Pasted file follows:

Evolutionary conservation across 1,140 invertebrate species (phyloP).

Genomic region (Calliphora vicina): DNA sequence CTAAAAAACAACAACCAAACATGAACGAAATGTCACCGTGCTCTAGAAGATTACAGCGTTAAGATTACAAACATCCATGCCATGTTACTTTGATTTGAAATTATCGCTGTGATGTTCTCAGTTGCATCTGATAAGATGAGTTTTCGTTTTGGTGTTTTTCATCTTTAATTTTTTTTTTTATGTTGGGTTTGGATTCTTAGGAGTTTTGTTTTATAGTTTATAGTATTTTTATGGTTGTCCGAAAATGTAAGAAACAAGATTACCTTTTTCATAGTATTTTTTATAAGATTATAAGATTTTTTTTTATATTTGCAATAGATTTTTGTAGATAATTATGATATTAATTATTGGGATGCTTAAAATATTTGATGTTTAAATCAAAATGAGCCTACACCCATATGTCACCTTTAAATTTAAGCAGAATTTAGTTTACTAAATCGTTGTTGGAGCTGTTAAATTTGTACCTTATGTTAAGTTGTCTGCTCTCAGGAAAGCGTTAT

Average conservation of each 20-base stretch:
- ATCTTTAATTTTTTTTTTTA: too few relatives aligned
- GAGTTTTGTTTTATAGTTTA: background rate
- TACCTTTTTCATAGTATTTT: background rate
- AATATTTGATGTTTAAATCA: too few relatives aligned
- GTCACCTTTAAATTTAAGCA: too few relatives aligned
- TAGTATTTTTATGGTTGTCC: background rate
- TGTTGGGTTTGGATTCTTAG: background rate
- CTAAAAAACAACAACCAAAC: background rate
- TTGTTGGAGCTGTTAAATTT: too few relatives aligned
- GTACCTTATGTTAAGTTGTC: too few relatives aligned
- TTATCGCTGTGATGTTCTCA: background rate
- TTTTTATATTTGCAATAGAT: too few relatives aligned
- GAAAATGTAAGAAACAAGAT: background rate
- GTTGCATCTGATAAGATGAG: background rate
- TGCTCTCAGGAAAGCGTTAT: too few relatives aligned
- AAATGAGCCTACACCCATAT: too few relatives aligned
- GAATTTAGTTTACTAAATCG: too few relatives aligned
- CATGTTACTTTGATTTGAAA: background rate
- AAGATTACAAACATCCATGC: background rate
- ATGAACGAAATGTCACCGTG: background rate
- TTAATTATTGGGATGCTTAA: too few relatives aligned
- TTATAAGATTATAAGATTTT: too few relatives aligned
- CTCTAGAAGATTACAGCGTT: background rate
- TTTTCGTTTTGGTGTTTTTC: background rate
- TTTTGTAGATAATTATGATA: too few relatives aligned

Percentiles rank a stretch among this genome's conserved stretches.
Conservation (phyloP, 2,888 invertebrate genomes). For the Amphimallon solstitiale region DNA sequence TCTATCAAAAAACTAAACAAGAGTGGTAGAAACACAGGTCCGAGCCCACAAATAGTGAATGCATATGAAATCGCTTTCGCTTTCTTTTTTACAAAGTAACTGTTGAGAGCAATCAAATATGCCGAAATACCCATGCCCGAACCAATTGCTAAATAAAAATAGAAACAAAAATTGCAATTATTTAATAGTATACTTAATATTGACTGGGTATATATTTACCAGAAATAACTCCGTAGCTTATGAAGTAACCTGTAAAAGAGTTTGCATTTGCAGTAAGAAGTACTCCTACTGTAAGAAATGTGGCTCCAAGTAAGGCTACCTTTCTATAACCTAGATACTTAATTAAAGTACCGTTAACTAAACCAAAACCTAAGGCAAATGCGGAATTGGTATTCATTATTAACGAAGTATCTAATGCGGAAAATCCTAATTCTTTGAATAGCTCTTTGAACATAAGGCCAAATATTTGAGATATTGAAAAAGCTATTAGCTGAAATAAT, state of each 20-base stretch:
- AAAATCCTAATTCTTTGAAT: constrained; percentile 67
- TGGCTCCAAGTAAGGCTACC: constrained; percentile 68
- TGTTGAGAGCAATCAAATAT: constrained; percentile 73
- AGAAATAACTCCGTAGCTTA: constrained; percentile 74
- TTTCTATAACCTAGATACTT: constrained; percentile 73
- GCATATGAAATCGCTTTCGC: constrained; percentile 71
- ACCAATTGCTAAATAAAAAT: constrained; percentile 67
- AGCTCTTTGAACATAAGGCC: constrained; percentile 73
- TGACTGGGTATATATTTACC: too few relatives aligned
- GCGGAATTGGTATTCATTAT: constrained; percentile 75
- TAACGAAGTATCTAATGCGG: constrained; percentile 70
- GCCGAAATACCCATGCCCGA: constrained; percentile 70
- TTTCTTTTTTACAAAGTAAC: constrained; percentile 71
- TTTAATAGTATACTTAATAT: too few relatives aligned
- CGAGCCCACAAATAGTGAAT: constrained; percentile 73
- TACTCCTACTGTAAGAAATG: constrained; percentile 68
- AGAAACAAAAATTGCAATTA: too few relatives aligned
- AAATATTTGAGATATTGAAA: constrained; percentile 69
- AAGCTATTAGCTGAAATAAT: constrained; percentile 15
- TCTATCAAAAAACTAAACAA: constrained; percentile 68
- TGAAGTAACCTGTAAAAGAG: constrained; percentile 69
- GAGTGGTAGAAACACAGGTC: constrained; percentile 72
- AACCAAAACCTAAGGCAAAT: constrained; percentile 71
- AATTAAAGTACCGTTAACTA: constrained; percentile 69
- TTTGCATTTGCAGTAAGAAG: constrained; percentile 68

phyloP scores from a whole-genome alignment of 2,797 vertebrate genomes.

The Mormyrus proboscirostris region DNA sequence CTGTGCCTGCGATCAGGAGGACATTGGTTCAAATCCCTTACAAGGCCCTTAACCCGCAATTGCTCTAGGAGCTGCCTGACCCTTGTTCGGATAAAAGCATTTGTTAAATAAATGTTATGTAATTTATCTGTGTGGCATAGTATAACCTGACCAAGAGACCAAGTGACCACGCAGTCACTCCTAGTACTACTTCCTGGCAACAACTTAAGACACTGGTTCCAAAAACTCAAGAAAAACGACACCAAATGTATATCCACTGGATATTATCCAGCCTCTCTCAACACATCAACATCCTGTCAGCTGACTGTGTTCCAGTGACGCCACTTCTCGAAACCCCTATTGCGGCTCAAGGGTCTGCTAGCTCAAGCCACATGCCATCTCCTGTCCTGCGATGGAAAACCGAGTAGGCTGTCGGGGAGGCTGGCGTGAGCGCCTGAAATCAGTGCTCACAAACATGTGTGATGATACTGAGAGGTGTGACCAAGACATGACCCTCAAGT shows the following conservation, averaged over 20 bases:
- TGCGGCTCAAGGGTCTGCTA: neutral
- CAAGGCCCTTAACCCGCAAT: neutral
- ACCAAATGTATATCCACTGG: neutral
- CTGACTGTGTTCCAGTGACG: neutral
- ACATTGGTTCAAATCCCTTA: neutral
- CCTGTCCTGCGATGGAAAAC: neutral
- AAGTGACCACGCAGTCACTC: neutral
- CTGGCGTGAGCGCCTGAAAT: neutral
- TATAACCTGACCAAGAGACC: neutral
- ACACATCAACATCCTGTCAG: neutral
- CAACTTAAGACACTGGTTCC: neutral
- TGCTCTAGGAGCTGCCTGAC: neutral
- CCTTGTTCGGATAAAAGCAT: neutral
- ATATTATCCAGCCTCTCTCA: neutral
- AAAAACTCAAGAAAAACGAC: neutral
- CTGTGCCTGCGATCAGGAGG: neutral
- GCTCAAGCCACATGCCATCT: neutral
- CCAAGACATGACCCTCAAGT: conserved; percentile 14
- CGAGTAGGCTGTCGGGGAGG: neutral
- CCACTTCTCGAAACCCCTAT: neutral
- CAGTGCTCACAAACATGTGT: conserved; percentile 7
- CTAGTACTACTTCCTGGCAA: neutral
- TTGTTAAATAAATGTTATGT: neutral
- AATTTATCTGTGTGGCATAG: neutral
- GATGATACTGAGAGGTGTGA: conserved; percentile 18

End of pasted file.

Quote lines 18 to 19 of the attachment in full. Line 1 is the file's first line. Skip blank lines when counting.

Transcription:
- TGCTCTCAGGAAAGCGTTAT: too few relatives aligned
- AAATGAGCCTACACCCATAT: too few relatives aligned